# Difference between revisions of "Complex number/Citable Version"

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<math>\exp z = 1 + z + \frac{z^2}{2!} + \frac{z^3}{3!} + \ldots</math> | <math>\exp z = 1 + z + \frac{z^2}{2!} + \frac{z^3}{3!} + \ldots</math> | ||

− | (where, of course, convergence is defined in terms of the complex modulus, instead of the real absolute value). The complex exponential function has the important property that | + | (where, of course, convergence is defined in terms of the complex modulus, instead of the real absolute value). |

+ | |||

+ | :'''Notation''': The expressions <math>\exp z</math> and <math>e^z</math> mean the same thing, and may be used interchangeably. | ||

+ | |||

+ | The complex expomential has the same multiplicative property that holds for real numbers,namely | ||

+ | |||

+ | <math>e^{z_1 z_2} = e^{z_1} e^{z_2}</math> | ||

+ | |||

+ | The complex exponential function has the important property that | ||

<math>e^{i\theta} = \cos \theta + i \sin \theta</math> | <math>e^{i\theta} = \cos \theta + i \sin \theta</math> | ||

as may be seen immediately by substituting <math>z = i\theta</math> and comparing terms with the usual power series expansions of <math>\sin \theta</math> and <math>\cos \theta</math>. | as may be seen immediately by substituting <math>z = i\theta</math> and comparing terms with the usual power series expansions of <math>\sin \theta</math> and <math>\cos \theta</math>. | ||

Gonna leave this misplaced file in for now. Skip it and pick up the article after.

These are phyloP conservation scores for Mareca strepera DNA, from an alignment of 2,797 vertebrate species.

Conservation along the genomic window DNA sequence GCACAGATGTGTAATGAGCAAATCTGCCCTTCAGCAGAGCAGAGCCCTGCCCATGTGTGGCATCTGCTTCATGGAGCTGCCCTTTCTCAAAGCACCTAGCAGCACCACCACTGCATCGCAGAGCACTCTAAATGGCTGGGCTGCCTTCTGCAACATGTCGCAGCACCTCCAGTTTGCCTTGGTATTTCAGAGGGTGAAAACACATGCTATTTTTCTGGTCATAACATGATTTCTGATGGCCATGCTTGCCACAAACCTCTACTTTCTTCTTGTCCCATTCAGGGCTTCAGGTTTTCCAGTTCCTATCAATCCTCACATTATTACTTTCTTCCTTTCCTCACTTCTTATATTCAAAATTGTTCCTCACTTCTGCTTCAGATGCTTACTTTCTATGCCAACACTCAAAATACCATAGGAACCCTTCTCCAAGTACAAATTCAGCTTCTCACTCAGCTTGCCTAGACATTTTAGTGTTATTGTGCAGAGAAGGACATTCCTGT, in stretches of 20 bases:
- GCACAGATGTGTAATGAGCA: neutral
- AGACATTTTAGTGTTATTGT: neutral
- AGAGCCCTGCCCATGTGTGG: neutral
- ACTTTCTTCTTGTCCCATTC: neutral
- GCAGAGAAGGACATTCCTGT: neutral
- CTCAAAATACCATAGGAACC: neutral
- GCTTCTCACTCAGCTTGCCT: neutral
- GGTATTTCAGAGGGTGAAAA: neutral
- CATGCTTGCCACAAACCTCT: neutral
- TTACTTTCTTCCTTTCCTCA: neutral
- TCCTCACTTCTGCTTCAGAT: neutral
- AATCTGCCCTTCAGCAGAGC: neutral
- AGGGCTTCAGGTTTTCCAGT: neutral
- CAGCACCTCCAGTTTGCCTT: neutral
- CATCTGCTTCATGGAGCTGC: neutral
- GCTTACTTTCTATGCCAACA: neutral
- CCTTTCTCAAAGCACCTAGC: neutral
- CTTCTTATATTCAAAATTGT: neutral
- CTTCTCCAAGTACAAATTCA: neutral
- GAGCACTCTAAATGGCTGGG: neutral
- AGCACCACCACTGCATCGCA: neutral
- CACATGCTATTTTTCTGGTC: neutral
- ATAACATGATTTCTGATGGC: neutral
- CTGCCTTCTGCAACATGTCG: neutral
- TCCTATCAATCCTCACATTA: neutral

+ | |||

+ | The familiar [[triginometry|triginometric] identity | ||

+ | |||

+ | <math>\sin^2 \theta + \cos^2 \theta = 1</math> | ||

+ | |||

+ | immediately implies the important formula | ||

+ | |||

+ | <math>|e^{i\theta}| = 1</math>, for any <math>\theta \in \mathbb{R}</math> | ||

==Geometric Interpretation== | ==Geometric Interpretation== |

## Revision as of 13:20, 3 April 2007

The **complex numbers** <math>\mathbb{C}</math> are numbers of the form *a+bi*,
obtained by adjoining the imaginary unit *i* to the real numbers (here *a* and *b* are reals). The number *i* can be thought of as a solution of the equation <math>x^2+1=0</math>. In other words, its basic property is <math>i^2=-1</math>. Of course, since the square root of any real number is positive, <math>i\notin \mathbb{R}</math>. *A priori*, it is not even clear whether such an object exists and that it *deserves* be called 'a number', i.e. whether we can associate with it some natural operations as addition or multiplication. Admitting for a moment that the positive answer is given for granted, we define

<math>\mathbb{C} = \{ a + bi | a, b \in \mathbb{R} \}</math>

**Aside on notation:**There is a well established tradition in mathematics of adopting notation that is suggestive, even if it is, in some ways, unnatural or awkward. For example, if complex numbers are ordered pairs of real numbers, why not represent them as pairs, i.e., use <math>(a,b)</math> rather than <math>a + bi</math>? Thee are several ways of answering this question. One is that our notation tends to guide our thinking, and writing <math>x = x +0i</math> emphasizes the idea that the real number*x*is a complex number, whereas writing <math>(x, 0)</math> for the same number suggests that, as a complex number,*x*is something fundamentally different (perhaps it is). A second, and rather different, reason for using the notation <math>a + bi</math> is that it suggests a parallel with another part of mathematics. In elementary number theory, we learn to perform arithmetic modulo a number base. for example, we may write